Social Security Administration Pays Millions to Deceased

Auditors in the Social Security Administration's inspector general's office have discovered that the Social Security Administration (SSA) has paid at least $31 million to deceased people who were listed as deceased in the SSA's own records.

The auditors determined the $31 million figure by examining a sample of 200 auxiliary beneficiaries - people who can receive Social Security benefits as a result of their relationship to a deceased person - and found that 33 of the people in the sample who were receiving benefits were deceased, and these people were listed as deceased in the SSA records.

It was also discovered that 165 people in the sample were alive, even though the agency's records listed them as being deceased.

The examination has resulted in nearly 1,400 separate investigations so far and specific identification has been made of $11.5 million that was paid to deceased people. So far $6.1 million of that amount has been recovered or is expected to be recovered.

Criminal fraud charges have been filed against eight people who have cashed the checks through joint checking accounts with the deceased SSA payment recipients.

You may like these other stories...

By Jason Bramwell Government leaders of eight of the world's largest economies pledged on June 18 to take a tougher stance on fighting tax evasion. The Group of Eight (G8) leaders, who met in Northern Ireland,...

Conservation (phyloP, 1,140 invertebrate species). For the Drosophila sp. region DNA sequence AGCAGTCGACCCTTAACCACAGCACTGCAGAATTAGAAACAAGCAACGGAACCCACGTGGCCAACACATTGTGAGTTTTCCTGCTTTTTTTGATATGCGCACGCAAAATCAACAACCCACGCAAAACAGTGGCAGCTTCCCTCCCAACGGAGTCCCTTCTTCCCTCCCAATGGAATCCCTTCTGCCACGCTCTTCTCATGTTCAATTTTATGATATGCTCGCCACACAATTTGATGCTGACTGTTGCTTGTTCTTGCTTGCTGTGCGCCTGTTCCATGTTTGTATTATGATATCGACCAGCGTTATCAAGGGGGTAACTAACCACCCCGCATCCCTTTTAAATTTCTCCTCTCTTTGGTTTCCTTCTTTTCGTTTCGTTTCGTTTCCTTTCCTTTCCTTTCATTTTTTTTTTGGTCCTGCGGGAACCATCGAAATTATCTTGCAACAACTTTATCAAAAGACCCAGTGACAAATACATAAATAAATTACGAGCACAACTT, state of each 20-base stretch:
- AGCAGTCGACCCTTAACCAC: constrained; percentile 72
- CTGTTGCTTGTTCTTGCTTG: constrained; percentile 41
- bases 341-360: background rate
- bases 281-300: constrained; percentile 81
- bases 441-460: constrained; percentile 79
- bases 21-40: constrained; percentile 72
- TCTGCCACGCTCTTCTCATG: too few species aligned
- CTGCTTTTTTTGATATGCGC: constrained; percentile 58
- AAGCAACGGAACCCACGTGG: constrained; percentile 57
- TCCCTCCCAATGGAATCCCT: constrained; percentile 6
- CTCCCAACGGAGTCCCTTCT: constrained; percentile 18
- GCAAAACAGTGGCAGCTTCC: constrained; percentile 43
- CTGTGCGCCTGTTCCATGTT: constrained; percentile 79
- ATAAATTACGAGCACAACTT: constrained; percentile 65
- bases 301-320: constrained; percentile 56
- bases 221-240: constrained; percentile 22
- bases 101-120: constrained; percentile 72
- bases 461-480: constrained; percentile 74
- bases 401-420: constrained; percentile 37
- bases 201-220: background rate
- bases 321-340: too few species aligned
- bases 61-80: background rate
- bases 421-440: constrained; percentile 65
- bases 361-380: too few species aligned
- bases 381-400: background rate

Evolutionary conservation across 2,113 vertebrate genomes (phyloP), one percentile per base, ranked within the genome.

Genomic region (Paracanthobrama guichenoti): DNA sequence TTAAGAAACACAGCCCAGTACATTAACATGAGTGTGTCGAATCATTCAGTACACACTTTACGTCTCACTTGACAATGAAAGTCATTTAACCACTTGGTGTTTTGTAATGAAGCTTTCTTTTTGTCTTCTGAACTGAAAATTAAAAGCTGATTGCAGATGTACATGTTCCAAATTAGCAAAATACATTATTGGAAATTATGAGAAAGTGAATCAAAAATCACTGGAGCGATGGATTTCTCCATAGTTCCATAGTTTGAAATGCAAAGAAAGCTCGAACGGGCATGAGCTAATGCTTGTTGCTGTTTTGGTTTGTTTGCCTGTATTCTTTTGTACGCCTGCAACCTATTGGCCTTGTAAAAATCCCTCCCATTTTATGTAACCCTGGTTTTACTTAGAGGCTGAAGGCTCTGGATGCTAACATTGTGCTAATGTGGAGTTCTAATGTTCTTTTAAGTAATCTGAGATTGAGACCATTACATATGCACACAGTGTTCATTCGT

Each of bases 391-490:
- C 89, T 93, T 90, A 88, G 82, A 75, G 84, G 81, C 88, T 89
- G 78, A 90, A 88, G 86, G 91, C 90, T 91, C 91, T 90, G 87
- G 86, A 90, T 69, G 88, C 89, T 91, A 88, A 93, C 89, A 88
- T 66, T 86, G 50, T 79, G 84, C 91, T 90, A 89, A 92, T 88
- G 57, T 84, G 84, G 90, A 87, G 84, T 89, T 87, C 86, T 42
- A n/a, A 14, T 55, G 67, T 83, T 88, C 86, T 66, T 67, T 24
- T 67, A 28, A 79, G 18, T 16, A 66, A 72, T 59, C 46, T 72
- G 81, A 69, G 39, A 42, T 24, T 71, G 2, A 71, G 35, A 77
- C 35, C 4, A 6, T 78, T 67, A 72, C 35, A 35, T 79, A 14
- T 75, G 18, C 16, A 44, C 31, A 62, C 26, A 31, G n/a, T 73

By Jason BramwellAttorney General Eric Holder is scheduled to testify on May 15 before the House Judiciary Committee, one day after he announced the Justice Department has opened a criminal investigation of the IRS for...
By Jason BramwellPresident Barack Obama says he will not tolerate political bias at the IRS and promised to get to the bottom of the agency's admitted targeting of conservative groups, according to a May 13 article in...

Upcoming CPE Webinars

Apr 24
In this session Excel expert David Ringstrom, CPA introduces you to a powerful but underutilized macro feature in Excel.
Apr 25
This material focuses on the principles of accounting for non-profit organizations' revenues. It will include discussions of revenue recognition for cash and non-cash contributions as well as other revenues commonly received by non-profit organizations.
Apr 30
During the second session of a four-part series on Individual Leadership, the focus will be on time management- a critical success factor for effective leadership. Each person has 24 hours of time to spend each day; the key is making wise investments and knowing what investments yield the greatest return.
May 1
This material focuses on the principles of accounting for non-profit organizations’ expenses. It will include discussions of functional expense categories, accounting for functional expenses and allocations of joint costs.